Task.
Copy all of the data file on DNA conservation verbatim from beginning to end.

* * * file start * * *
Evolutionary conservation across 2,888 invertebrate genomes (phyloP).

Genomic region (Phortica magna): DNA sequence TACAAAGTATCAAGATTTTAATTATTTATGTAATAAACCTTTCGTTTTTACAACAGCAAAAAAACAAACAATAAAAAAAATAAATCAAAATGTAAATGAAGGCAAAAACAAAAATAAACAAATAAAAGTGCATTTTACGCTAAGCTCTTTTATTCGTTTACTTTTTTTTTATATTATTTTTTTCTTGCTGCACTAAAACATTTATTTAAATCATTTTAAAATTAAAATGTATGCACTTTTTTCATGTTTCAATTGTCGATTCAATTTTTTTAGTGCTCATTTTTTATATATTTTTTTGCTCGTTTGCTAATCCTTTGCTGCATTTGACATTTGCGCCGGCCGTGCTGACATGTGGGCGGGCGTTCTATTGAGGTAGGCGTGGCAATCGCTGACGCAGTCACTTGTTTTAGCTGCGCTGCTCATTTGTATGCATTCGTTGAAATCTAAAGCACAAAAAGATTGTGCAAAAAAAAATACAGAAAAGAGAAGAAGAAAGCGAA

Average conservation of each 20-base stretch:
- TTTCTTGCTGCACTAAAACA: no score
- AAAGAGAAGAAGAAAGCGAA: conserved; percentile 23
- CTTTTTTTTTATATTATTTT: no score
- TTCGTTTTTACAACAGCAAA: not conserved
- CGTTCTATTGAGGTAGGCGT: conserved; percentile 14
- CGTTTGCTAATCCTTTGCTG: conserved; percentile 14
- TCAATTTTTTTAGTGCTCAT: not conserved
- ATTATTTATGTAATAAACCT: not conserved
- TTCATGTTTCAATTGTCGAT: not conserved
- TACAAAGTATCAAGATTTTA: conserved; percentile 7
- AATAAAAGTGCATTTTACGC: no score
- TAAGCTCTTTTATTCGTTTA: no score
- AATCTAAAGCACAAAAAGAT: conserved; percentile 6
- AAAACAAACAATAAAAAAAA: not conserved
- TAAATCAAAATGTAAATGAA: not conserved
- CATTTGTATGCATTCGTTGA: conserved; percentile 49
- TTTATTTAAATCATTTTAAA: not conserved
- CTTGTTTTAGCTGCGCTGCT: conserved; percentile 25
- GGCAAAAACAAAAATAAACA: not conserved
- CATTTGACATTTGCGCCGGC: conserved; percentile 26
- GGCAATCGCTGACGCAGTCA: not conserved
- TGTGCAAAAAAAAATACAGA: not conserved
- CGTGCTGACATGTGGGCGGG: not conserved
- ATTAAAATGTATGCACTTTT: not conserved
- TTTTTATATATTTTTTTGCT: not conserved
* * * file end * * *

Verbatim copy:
Evolutionary conservation across 2,888 invertebrate genomes (phyloP).

Genomic region (Phortica magna): DNA sequence TACAAAGTATCAAGATTTTAATTATTTATGTAATAAACCTTTCGTTTTTACAACAGCAAAAAAACAAACAATAAAAAAAATAAATCAAAATGTAAATGAAGGCAAAAACAAAAATAAACAAATAAAAGTGCATTTTACGCTAAGCTCTTTTATTCGTTTACTTTTTTTTTATATTATTTTTTTCTTGCTGCACTAAAACATTTATTTAAATCATTTTAAAATTAAAATGTATGCACTTTTTTCATGTTTCAATTGTCGATTCAATTTTTTTAGTGCTCATTTTTTATATATTTTTTTGCTCGTTTGCTAATCCTTTGCTGCATTTGACATTTGCGCCGGCCGTGCTGACATGTGGGCGGGCGTTCTATTGAGGTAGGCGTGGCAATCGCTGACGCAGTCACTTGTTTTAGCTGCGCTGCTCATTTGTATGCATTCGTTGAAATCTAAAGCACAAAAAGATTGTGCAAAAAAAAATACAGAAAAGAGAAGAAGAAAGCGAA

Average conservation of each 20-base stretch:
- TTTCTTGCTGCACTAAAACA: no score
- AAAGAGAAGAAGAAAGCGAA: conserved; percentile 23
- CTTTTTTTTTATATTATTTT: no score
- TTCGTTTTTACAACAGCAAA: not conserved
- CGTTCTATTGAGGTAGGCGT: conserved; percentile 14
- CGTTTGCTAATCCTTTGCTG: conserved; percentile 14
- TCAATTTTTTTAGTGCTCAT: not conserved
- ATTATTTATGTAATAAACCT: not conserved
- TTCATGTTTCAATTGTCGAT: not conserved
- TACAAAGTATCAAGATTTTA: conserved; percentile 7
- AATAAAAGTGCATTTTACGC: no score
- TAAGCTCTTTTATTCGTTTA: no score
- AATCTAAAGCACAAAAAGAT: conserved; percentile 6
- AAAACAAACAATAAAAAAAA: not conserved
- TAAATCAAAATGTAAATGAA: not conserved
- CATTTGTATGCATTCGTTGA: conserved; percentile 49
- TTTATTTAAATCATTTTAAA: not conserved
- CTTGTTTTAGCTGCGCTGCT: conserved; percentile 25
- GGCAAAAACAAAAATAAACA: not conserved
- CATTTGACATTTGCGCCGGC: conserved; percentile 26
- GGCAATCGCTGACGCAGTCA: not conserved
- TGTGCAAAAAAAAATACAGA: not conserved
- CGTGCTGACATGTGGGCGGG: not conserved
- ATTAAAATGTATGCACTTTT: not conserved
- TTTTTATATATTTTTTTGCT: not conserved